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Rafal’s “LOTS OF NEWS” Weekly Breakdown: 6 – 11 June 2020

Rafal is here to share her take on the events of the week, providing all the news and commentary you will need.

Editor’s Note: Opinions expressed in this piece are not necessarily indicative of the views of the editorial board

Welcome to the Lots of News Update: these were the headlines for the June 6 to June 11.

You can check out the video version below. Aboriginal and Torres Strait Islander viewers please note that the video contains images of the long-deceased:

 

IN TERTIARY NEWS

  • Monash University is forecasting a $350 million downturn in revenue this year. (The Age)
  • The Faculty of Law will now supervise home exams via webcam and require two devices before students can complete the exam. Students object to these new rules with a petition. (Change.org)
  • Monash has responded to the international student society’s request for fee reductions, given the lost access to campus facilities, and they said no. (Facebook)
  • La Trobe Uni staff voted yes to take a pay cut to hopefully save jobs, but the uni is still going to fire about 400 people. (The Age)
  • Meanwhile, at Melbourne University, 64% of voters voted no to a similar proposal. (NTEU)
  • Monash has climbed the rankings of international universities, landing on number 55 this year. Unfortunately, the second-highest performing subject for Monash is mining. (Monash)
  • Here’s a joke: where do mining students study? Monash Coalfield! We’re all going to drown, which neatly segues into…

 

IN AUSTRALIAN NEWS

  • On Thursday, BHP quickly walked back their evil plan to destroy 40 Aboriginal sites of historical and cultural significance after national outrage. (The Guardian)
  • Last weekend saw tens of thousands of people show up for Black Lives Matter protests across the country.
  • In Sydney, pepper spray was used on protestors at Central Station after police kettled in protestors, meaning they formed a line and physically forced demonstrators into the station, sparking outrage and viral videos. (Reddit/Junkee/The New Daily)
  • Australia’s Finance Minister calls BLM protesters “incredibly selfish” and “self-indulgent” in an interview on boomer channel Sky News. (Reuters)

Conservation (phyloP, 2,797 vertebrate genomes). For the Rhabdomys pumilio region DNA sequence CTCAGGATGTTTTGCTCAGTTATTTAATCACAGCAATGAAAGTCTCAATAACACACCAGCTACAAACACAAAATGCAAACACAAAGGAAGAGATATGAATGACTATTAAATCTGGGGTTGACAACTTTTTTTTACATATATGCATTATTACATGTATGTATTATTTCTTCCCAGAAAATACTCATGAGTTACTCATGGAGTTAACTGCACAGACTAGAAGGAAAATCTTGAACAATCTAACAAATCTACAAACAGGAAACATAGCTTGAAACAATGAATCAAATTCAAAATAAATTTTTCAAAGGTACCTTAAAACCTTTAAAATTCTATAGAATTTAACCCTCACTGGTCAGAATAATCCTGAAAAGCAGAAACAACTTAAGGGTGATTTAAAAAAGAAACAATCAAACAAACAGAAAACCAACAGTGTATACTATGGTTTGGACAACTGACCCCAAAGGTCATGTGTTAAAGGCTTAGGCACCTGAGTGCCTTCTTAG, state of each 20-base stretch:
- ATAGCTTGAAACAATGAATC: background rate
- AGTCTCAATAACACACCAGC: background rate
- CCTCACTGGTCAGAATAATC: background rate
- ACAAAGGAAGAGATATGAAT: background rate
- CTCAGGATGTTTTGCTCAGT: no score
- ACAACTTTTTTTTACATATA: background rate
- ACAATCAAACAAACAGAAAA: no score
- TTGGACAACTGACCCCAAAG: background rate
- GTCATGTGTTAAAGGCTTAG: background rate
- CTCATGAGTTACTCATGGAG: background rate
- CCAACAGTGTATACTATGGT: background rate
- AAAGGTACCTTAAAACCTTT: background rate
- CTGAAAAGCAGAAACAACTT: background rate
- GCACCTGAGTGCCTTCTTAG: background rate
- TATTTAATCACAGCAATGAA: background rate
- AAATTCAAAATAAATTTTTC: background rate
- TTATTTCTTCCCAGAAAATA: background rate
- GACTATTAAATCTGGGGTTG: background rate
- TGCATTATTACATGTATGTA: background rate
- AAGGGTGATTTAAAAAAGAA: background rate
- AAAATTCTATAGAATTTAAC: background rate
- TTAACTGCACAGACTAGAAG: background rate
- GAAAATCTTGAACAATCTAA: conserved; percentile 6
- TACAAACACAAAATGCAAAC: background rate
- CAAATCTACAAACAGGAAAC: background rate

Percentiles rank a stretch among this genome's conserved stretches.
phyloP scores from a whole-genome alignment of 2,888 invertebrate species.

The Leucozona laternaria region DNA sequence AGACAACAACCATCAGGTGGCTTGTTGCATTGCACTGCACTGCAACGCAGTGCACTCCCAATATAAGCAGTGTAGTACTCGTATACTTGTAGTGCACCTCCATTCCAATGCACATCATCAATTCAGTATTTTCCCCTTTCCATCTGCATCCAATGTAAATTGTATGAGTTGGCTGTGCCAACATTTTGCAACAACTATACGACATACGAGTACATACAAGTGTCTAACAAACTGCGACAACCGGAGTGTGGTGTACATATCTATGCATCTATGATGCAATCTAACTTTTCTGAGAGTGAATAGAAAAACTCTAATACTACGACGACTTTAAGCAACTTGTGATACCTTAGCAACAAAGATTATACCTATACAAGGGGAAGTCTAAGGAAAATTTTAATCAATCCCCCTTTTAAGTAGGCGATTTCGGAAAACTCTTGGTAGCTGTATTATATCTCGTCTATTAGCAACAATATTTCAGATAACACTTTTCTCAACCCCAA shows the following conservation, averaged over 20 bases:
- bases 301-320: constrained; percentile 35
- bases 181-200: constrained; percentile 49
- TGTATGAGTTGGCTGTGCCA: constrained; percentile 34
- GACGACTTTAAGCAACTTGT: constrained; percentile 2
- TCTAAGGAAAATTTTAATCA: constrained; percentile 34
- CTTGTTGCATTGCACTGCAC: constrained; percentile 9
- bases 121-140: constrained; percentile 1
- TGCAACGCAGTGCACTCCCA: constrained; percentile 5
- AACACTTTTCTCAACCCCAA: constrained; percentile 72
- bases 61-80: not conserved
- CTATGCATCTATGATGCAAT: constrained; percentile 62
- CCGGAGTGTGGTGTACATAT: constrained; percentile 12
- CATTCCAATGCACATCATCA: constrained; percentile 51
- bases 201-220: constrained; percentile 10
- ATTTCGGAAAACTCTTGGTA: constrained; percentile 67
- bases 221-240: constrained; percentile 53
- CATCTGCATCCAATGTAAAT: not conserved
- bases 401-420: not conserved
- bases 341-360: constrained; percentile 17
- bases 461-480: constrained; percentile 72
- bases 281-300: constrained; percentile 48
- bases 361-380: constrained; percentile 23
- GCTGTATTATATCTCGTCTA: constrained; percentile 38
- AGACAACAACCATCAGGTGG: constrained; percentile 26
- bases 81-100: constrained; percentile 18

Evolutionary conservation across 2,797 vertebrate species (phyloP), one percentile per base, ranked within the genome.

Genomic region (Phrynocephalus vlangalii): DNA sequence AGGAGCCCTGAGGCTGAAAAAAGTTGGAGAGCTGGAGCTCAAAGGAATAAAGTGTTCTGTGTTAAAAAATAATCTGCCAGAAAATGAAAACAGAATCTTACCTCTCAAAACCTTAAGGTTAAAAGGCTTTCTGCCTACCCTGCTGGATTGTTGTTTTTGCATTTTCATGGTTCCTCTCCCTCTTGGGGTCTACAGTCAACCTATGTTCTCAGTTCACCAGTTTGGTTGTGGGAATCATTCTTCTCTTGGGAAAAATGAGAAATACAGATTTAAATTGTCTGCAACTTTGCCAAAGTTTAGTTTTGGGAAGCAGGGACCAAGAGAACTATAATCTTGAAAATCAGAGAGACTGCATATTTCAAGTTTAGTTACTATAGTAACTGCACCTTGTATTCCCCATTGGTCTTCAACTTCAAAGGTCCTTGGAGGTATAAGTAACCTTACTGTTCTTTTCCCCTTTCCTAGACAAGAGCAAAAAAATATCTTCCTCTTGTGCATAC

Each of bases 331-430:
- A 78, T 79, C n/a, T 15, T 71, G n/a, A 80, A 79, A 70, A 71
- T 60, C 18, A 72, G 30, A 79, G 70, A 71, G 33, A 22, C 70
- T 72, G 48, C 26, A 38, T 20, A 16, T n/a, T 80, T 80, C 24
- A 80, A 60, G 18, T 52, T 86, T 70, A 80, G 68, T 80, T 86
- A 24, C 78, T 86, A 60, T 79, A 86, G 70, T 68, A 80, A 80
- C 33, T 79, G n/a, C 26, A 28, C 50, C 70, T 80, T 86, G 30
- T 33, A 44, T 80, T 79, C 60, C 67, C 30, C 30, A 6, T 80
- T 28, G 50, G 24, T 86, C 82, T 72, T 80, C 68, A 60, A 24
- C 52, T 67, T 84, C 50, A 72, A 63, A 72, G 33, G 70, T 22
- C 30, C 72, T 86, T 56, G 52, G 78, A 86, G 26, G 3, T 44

• Protestors hit back, pointing out that although the pandemic is a big deal, racism is also a pretty big deal, and that at the same time as the protests occurred, social distancing was not observed at huge shopping centres, with much less scrutiny.
  • One protestor who attended the BLM protests in Melbourne has tested positive to the virus. People who attended the protests are urged to self isolate as much as possible for the next two weeks. (Nine News)
  • The Prime Minister suggested that future protestors for the Black Lives Matter movement should be charged. (SBS)
  • Since the last update, the Aboriginal deaths in custody count has risen from 432 to 437. This is 437 too many. (The Guardian)
  • The Prime Minister shamelessly tells bald-faced lies to the nation on boomer radio 2GB, claiming that there was no slavery in Australia. Yes there was. (SMH/Canberra Times)
  • UPDATE: Scott Morrison has apologised for his comments. For some reason, he wouldn’t come out and say the word “slavery”. He said there were “all sorts of hideous practices” and dodged questions about the specific nature of slavery in Australia. (The Guardian)
  • An employee at Big W in South Australia grabbed a four-year-old Aboriginal girl by the hoodie and pulled her back because they “thought she was shoplifting”. The family is considering a lawsuit. (ABC)
  • There is a campaign lead by a woman from Birpai (pronounced Bir-ah-pie) Country in NSW to remove a statue of Australia’s first prime minister, installed in 2001, from an Aboriginal burial site with remains from more than 1,800 years ago. (ABC)
  • There is another campaign lead by two elders on Darumbal (pronounced Derr-um-bull) land in QLD to change a racist creek name. (ABC)
  • Sunrise’s Sam Armytage and Seven Network are being sued over a racist segment which praised the first Stolen Generation and suggested it was time for another one. (Pedestrian)
  • Netflix has removed specific programs from its site which have featured blackface or brownface, including Summer Heights High and The Mighty Boosh. This has caused a legitimate debate about whether this is unacceptable censorship or inevitable social progress. (Radio Times)